An alliance of robot and lawyer
A close collaboration between new technology and human practitioners can enhance the lawyer-client relationship, writes Lauren Riley
In January, the Law Society published a major report on technological innovation in the legal sector, called ‘Capturing technological innovation’, surveying law firms about the extent to which legal service providers will embrace innovation as part of their corporate DNA. One of the loudest messages that came from the report was that it is essential law firms do not lose their human touch.
Technological advancements which were unimaginable a mere decade ago have penetrated the legal sector, and understandably many lawyers are overwhelmed, feeling they need to establish their place among the rise in artificial intelligence. In an ideal world, new technologies such as machine learning, virtual assistants, and automation would be used to augment solicitors’ skills and improve a firm’s profile, helping to differentiate itself from growing competition. In reality though, from Magic Circle to boutique practice, there is genuine concern that many human jobs will be made obsolete in favour of AI.
The rise of AI
In some industries, such as insurance, staff are being fired altogether and replaced by robots to help businesses save money and perform tasks faster.
In the legal world, AI threatens to dictate the way we practise law, and it looks like lawyers will have to play catch-up to law firms’ latest investments in AI, as the legal profession turns towards automating the mundane tasks that traditionally junior lawyers or paralegals undertook. Intelligent search systems are said to outperform junior staff in many tasks, such as reviewing large sets of documents, and inevitably for this kind of work, AI-enabled software will become the norm.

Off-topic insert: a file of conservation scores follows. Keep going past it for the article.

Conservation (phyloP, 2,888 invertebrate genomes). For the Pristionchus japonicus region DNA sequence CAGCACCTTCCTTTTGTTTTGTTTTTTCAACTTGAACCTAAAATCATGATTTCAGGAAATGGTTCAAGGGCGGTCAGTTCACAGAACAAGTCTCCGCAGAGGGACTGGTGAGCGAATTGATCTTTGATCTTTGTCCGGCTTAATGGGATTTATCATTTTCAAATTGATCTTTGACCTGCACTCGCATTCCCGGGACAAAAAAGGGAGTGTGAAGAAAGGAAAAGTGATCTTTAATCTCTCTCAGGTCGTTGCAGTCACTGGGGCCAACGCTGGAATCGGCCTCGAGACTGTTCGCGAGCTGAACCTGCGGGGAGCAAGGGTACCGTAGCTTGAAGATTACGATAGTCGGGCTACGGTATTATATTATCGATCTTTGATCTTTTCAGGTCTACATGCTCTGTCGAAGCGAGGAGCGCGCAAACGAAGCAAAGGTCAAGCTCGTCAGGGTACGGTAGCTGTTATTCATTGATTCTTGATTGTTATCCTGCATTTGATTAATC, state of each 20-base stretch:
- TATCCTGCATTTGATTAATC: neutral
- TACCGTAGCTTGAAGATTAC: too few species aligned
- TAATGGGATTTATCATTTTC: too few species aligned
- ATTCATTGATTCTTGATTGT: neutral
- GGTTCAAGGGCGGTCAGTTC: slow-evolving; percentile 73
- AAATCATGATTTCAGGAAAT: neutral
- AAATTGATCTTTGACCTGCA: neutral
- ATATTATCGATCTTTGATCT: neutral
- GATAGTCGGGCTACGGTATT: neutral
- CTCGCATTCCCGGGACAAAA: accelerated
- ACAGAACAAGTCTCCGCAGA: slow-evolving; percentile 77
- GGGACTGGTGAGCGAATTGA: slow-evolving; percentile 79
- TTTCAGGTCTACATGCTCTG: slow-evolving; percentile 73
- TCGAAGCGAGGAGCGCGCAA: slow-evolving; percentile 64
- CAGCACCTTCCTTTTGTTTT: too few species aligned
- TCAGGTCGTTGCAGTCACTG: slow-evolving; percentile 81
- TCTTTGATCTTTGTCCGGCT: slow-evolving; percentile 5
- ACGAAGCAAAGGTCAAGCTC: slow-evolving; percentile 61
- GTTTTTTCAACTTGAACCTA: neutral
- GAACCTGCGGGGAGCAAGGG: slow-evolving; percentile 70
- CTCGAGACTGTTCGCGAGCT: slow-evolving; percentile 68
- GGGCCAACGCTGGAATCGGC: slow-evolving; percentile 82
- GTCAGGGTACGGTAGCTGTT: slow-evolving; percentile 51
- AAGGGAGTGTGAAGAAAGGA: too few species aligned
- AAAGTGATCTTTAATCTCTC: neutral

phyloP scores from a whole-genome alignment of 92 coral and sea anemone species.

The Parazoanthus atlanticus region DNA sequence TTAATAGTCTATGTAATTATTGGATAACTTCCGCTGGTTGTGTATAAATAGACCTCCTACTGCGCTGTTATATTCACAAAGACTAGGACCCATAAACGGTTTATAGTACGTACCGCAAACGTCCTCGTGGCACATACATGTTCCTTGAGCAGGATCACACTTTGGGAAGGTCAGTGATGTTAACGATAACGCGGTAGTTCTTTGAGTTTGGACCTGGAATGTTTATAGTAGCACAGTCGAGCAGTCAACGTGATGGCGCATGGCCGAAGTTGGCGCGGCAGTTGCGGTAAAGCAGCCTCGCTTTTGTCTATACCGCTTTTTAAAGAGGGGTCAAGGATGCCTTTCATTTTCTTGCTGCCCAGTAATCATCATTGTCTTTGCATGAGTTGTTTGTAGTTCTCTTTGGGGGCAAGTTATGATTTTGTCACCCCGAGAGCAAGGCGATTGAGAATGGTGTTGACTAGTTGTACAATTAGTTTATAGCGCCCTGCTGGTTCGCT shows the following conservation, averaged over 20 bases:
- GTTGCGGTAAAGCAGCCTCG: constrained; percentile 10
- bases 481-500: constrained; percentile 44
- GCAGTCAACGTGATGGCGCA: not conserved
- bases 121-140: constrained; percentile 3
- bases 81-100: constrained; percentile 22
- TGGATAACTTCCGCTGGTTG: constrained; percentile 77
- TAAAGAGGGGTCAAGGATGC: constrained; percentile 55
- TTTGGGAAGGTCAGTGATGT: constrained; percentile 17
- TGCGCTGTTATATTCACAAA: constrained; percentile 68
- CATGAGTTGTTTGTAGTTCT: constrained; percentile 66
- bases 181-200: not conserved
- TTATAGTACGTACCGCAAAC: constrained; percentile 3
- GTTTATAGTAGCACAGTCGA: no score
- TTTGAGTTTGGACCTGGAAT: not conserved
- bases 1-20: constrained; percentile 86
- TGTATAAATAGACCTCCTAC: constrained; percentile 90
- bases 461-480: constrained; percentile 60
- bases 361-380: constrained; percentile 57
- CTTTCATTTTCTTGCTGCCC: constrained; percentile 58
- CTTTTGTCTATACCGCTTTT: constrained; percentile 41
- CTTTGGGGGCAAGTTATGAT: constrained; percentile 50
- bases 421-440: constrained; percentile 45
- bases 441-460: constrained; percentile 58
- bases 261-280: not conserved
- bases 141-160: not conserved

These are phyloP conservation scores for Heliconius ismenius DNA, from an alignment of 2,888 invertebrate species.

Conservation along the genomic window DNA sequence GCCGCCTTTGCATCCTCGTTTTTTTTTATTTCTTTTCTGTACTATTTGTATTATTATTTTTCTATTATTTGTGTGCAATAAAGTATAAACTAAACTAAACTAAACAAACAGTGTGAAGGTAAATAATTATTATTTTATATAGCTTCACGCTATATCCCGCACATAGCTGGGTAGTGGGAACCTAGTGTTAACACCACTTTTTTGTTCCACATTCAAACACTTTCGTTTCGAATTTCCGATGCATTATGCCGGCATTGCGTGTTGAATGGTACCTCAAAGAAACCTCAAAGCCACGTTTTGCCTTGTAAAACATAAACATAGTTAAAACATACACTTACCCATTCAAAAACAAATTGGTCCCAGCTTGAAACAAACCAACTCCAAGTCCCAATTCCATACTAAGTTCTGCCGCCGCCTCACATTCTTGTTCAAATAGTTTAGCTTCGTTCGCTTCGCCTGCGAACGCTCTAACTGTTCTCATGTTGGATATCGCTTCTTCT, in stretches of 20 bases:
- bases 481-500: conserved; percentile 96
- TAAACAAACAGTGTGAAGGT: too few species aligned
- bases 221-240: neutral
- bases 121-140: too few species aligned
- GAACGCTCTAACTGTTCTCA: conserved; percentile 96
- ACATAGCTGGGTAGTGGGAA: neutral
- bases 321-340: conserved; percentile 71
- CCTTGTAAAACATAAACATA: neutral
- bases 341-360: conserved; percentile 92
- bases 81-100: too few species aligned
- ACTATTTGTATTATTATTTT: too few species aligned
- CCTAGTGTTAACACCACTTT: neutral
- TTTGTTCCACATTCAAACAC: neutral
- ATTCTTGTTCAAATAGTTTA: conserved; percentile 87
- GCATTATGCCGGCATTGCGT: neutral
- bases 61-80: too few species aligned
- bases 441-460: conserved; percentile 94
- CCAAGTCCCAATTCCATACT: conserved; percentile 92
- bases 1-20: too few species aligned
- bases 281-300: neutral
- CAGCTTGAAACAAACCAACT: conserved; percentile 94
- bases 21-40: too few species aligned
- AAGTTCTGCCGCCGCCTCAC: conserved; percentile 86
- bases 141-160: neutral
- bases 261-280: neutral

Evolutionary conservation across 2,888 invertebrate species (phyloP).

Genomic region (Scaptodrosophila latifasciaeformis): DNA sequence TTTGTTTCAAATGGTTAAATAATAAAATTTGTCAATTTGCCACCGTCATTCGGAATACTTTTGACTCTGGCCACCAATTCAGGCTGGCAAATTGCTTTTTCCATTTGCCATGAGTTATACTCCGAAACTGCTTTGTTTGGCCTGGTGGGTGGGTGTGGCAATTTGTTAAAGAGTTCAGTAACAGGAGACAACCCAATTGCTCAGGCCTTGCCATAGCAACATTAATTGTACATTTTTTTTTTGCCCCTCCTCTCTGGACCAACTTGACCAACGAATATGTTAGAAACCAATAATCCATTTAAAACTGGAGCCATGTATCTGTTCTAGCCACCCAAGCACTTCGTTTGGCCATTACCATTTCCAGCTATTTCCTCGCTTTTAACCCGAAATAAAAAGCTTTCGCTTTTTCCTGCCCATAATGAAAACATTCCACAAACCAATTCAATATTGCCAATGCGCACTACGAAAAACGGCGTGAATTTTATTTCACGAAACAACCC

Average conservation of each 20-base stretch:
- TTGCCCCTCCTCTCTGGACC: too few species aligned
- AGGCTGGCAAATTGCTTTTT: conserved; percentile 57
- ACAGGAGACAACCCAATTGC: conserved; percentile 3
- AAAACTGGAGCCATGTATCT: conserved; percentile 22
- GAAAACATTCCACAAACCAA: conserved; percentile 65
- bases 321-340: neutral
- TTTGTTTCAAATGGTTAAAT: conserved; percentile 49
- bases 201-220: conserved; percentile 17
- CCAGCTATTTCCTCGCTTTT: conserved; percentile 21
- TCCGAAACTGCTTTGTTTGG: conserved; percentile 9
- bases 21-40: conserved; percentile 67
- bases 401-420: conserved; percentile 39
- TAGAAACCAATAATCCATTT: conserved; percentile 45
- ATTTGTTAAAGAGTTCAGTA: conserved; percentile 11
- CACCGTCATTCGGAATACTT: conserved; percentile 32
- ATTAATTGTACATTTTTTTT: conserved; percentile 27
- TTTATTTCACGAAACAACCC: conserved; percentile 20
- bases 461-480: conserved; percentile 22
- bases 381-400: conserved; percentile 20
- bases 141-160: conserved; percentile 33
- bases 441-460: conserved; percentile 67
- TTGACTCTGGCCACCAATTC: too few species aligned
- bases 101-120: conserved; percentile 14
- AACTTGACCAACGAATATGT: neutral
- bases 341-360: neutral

A recent Deloitte study suggested that, within the legal sector, about 31,000 jobs (such as legal secretaries) are at ‘high risk’ of being made redundant by machines in the next 20 years. Whether it’s drafting documents, building arguments, or comparing and contrasting past cases, AI looks set to be the way of the future. Lawyers must embrace it and find a way to make it work for them.
However, there is no denying that AI has limits; it is less capable of making persuasive arguments because it cannot take context into account, or the individual circumstances of the client, or of course, the human interaction.
The Law Society’s report highlighted the importance of firms plugging into developments through technological innovation and collaboration. While complicated and repetitive tasks are performed better by computer algorithms and mechanisms than by lawyers, the real aim that we need to achieve is to work collaboratively with AI to augment solicitors’ skills and achieve the best possible results for the client. The report advised that firms should focus on clients rather than cutting-edge IT as ‘the better approach often comes from a close tracking of client needs and expectations, followed by identification of how technology can help a firm better serve these needs’.
So what about marrying up the best of both worlds? Use technology to keep clients regularly updated and reassured as to how matters are progressing. Clients are safe in the knowledge it is a human overseeing their matter and providing the update, albeit more efficiently than using traditional communication methods.
Clients are craving a fresh and fast approach to being kept up to date on progress, without the need for too much human interaction, which adds to costs and can slow matters down. Building trust with a client is an essential quality for solicitors, which AI is obviously not going to do as successfully as your team. AI does not have the moral and ethical responsibilities that a human has when doing their job, and thus many issues are thrown up, such as accountability if something goes wrong.
Whether using AI to sift through algorithms, or creating a software to facilitate real-time client communication, AI should be seen as one of many tools to enhance client relationships. The way forward for the legal sector is undoubtedly close collaboration between ‘robots’ and lawyers.
Lauren Riley is a solicitor and the founder and CEO of The Link App